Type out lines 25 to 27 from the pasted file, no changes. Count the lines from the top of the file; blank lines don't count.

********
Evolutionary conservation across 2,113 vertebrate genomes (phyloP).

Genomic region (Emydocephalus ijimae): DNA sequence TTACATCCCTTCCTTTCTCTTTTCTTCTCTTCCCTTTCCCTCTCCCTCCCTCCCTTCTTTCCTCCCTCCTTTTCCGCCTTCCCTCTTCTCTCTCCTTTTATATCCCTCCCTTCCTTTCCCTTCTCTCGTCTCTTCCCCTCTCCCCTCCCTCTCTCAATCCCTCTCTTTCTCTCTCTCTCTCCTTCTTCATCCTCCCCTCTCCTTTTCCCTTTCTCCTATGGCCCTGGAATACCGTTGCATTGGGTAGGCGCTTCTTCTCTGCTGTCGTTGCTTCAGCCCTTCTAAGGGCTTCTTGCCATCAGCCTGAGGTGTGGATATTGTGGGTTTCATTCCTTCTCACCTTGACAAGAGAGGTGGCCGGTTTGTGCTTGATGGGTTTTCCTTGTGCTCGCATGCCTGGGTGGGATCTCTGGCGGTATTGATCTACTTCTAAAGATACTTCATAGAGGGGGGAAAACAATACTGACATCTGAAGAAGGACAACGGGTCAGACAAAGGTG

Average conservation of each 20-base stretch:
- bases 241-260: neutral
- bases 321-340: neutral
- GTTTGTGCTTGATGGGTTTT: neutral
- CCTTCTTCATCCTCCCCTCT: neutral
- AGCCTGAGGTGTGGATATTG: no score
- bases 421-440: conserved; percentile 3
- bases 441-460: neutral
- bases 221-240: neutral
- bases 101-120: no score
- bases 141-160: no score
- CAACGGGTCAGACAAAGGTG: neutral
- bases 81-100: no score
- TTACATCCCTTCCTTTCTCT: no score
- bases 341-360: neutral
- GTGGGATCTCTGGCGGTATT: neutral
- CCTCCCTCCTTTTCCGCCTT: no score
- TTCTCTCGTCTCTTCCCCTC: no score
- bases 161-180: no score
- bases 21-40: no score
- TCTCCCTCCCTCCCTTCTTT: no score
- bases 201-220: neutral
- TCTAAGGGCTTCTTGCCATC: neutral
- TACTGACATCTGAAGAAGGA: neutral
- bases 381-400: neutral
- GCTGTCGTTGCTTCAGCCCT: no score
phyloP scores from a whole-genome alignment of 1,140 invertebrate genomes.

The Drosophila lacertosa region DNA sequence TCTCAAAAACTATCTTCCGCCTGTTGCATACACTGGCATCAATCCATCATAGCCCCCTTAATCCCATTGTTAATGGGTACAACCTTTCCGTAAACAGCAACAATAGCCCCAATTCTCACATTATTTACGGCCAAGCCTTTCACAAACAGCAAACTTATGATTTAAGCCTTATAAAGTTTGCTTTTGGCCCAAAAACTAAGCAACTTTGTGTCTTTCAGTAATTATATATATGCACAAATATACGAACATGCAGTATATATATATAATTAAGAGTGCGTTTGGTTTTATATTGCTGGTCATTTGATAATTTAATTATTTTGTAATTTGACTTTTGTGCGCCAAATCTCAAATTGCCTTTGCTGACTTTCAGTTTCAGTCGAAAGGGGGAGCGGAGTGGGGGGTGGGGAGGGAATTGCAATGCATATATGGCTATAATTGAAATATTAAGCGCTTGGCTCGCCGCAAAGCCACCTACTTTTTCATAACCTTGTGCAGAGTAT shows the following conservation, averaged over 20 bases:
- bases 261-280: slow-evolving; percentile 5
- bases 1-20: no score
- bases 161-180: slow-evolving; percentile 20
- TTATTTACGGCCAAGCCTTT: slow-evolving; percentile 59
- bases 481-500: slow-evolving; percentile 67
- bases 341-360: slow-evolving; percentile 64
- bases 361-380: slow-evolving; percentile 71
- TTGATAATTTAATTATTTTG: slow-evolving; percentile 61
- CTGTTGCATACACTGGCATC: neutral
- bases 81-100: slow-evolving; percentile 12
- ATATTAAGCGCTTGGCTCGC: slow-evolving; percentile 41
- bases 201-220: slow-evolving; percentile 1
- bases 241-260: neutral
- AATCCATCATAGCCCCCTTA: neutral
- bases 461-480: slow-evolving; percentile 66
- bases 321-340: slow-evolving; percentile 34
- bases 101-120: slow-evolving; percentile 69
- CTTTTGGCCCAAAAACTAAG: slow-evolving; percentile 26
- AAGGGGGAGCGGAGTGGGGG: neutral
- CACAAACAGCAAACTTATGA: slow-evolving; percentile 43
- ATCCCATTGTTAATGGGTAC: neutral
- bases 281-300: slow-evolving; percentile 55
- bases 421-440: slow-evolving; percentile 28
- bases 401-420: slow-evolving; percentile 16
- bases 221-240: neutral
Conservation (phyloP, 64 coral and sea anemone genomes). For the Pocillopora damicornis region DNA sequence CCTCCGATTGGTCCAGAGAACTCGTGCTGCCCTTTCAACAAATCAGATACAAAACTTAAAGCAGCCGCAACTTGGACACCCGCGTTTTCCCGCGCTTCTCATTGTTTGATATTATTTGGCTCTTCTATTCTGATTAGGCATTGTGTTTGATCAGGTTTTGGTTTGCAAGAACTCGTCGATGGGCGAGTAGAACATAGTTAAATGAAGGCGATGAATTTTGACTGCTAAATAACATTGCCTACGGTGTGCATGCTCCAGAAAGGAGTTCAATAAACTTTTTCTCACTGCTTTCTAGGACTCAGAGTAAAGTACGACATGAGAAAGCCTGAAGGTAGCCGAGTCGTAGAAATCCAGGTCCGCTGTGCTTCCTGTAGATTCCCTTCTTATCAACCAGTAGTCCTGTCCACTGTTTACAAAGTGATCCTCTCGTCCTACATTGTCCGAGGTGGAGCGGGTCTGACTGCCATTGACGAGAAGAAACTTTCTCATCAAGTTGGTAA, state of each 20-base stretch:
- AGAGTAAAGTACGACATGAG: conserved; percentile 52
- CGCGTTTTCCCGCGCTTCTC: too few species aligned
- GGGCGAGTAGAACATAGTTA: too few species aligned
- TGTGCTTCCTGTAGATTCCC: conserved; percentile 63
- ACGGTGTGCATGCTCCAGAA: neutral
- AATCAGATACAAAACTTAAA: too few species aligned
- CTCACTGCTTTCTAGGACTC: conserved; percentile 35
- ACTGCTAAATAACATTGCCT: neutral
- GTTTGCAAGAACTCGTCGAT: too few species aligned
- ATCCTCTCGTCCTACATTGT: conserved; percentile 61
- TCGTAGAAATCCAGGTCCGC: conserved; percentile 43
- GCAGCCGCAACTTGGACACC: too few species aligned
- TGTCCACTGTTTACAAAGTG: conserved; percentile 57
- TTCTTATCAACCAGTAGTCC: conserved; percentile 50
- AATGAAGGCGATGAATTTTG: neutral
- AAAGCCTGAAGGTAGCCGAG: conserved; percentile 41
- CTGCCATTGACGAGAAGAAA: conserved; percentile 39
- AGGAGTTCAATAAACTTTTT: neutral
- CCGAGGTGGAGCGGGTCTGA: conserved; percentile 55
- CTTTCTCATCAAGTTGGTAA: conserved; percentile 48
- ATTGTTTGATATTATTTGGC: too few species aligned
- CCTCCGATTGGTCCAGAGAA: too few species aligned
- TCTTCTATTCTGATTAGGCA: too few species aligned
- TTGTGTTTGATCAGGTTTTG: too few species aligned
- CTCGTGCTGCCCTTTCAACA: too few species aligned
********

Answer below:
- TCTAAGGGCTTCTTGCCATC: neutral
- TACTGACATCTGAAGAAGGA: neutral
- bases 381-400: neutral